Analysis: High risk, high reward for Israel with F-35 jets

The defense establishment believes that their simple arrival will boost the country’s deterrence in face of its numerous adversaries.

By
December 11, 2016 18:32
3 minute read.
F35 Adir fighter jet

The F35 fighter jet plane, also known as the Adir, on the Tarmac at Lockheed Martin in Fort Worth, Texas. (photo credit: LOCKHEED MARTIN / ALEXANDER H. GROVES)

On December 10, 1976, Israel became the first country outside the United States to receive the F-15. It was the first time the fourth-generation combat aircraft had arrived in the Middle East, providing Israel with a dramatic boost in face of the advanced Russian aircraft – such as the MiG-21s – that were being exported at the time to Egypt.

Forty years and two days later, the Israel Air Force will once again make an impressive leap in its capabilities on Monday, when Israel’s first two F-35 fighter jets land at the Nevatim Air Force Base in the Negev.

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Manufactured by Lockheed Martin, the F-35 is designed to be one of the most advanced multi-role combat fighter aircraft in the world, and will provide Israel with unprecedented stealth capability. This theoretically means that the plane will be able to fly undetected into enemy airspace to gather intelligence and destroy high-value targets.

For the IAF, the arrival of the first two planes is nothing less than a revolution. The plane’s software is designed to enable unprecedented situational awareness for pilots, providing the ability to engage multiple targets simultaneously and to work seamlessly with other planes.

While it will probably be a year before the planes are ready for combat, the defense establishment believes that simply their arrival will boost the country’s deterrence in face of its numerous adversaries.
F-35 fighter jets en route to Israel (Credit: IDF)

In celebratory interviews carried out over the past few weeks, the IAF pilots who will operate the plane volunteered to journalists that the F-35 will be able to fly in places where Israel has not operated in the past. “Including Iran,” the pilots said, on cue for the role they are playing in a wider production called the Middle East.

This is not meant to be sarcastic.

The F-35 is truly designed to be a superior fifth-generation aircraft, with a stealth capability that will enable Israel to fly places where today it is too dangerous. The S-300 and S-400 surface- to-air missiles that are deployed in Syria, for example, rely on radar systems to detect, track and engage aircraft. If they can’t see the F-35s they won’t be able to shoot at them.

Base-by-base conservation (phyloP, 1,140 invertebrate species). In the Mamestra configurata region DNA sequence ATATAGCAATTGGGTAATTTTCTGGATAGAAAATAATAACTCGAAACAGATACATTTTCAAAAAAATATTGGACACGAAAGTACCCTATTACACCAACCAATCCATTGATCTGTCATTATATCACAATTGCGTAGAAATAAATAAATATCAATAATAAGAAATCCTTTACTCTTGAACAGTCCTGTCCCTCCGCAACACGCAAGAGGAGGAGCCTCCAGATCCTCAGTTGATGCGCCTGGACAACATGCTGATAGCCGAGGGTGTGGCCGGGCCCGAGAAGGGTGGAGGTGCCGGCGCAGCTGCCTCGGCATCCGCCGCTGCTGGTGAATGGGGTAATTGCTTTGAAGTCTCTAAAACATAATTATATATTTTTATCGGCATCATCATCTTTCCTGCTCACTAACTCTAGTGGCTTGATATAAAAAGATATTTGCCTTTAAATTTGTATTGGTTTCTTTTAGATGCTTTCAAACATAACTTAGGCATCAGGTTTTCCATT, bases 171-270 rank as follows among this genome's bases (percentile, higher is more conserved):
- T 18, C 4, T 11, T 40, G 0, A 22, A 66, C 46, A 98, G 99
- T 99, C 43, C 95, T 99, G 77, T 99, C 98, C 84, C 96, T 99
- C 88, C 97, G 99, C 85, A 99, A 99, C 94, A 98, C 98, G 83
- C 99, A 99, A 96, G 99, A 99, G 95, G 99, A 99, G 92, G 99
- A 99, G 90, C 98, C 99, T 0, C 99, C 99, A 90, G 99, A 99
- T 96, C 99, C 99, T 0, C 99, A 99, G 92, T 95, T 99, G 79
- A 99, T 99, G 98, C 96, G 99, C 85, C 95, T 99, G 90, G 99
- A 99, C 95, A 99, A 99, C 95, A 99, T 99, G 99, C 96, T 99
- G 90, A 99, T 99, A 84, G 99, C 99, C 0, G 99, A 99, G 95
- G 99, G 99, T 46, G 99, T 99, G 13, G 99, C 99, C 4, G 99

The same would apply to an Israeli air strike against Iran’s nuclear facilities.

While the nuclear deal – assuming it is upheld – postpones that from happening for at least the coming decade, the F-35 would likely play a key role if such an operation is ever needed.

While this is definitely a celebratory week for the IAF, it is important to keep in mind that Israel is taking a bit of a gamble by receiving the planes now. The F-35 is still under development and will reportedly, for example, not have a functioning cannon until 2019. That means if it does need to engage in combat, its forward cannon – needed for dogfights – will not be usable.

In addition, up until a few months ago, the plane reportedly had numerous glitches. In March, for example, The Guardian reported that the F-35 radar stops working mid-flight and only goes back on if the pilot turns it off and then on again. There have been weight issues, software bugs, cyber vulnerabilities, as well as other challenges.

Canadian officials recently announced they are thinking of buying F-18 Super Hornets from Boeing as they wait to see what happens with the F-35. Canada had originally said it would buy some 65 F-35s.

This doesn’t mean Israel made a mistake in being the first country outside of the US to receive the jet. This was the same situation in 1976 when the F-15 arrived. That plane then had also just entered the US Air Force.

The pros to getting the plane now are straightforward: Israel gets to train its pilots on a real aircraft; it gets to study the plane; it may be able to make changes to it; and last but not least – it can boost its deterrence – a valuable commodity in a complicated region like the Middle East.

The cons, though, should not be ignored: The plane is not yet combat- tested; it is still under development; and it costs more than initially expected. There are also indications that President-elect Donald Trump might decide to reevaluate the program once he takes office in January.

Either way, when the two F-35s fly over Nevatim on Monday, an entire region will be watching. They should be, since Israel’s vaunted air force is about to become a bit more powerful.


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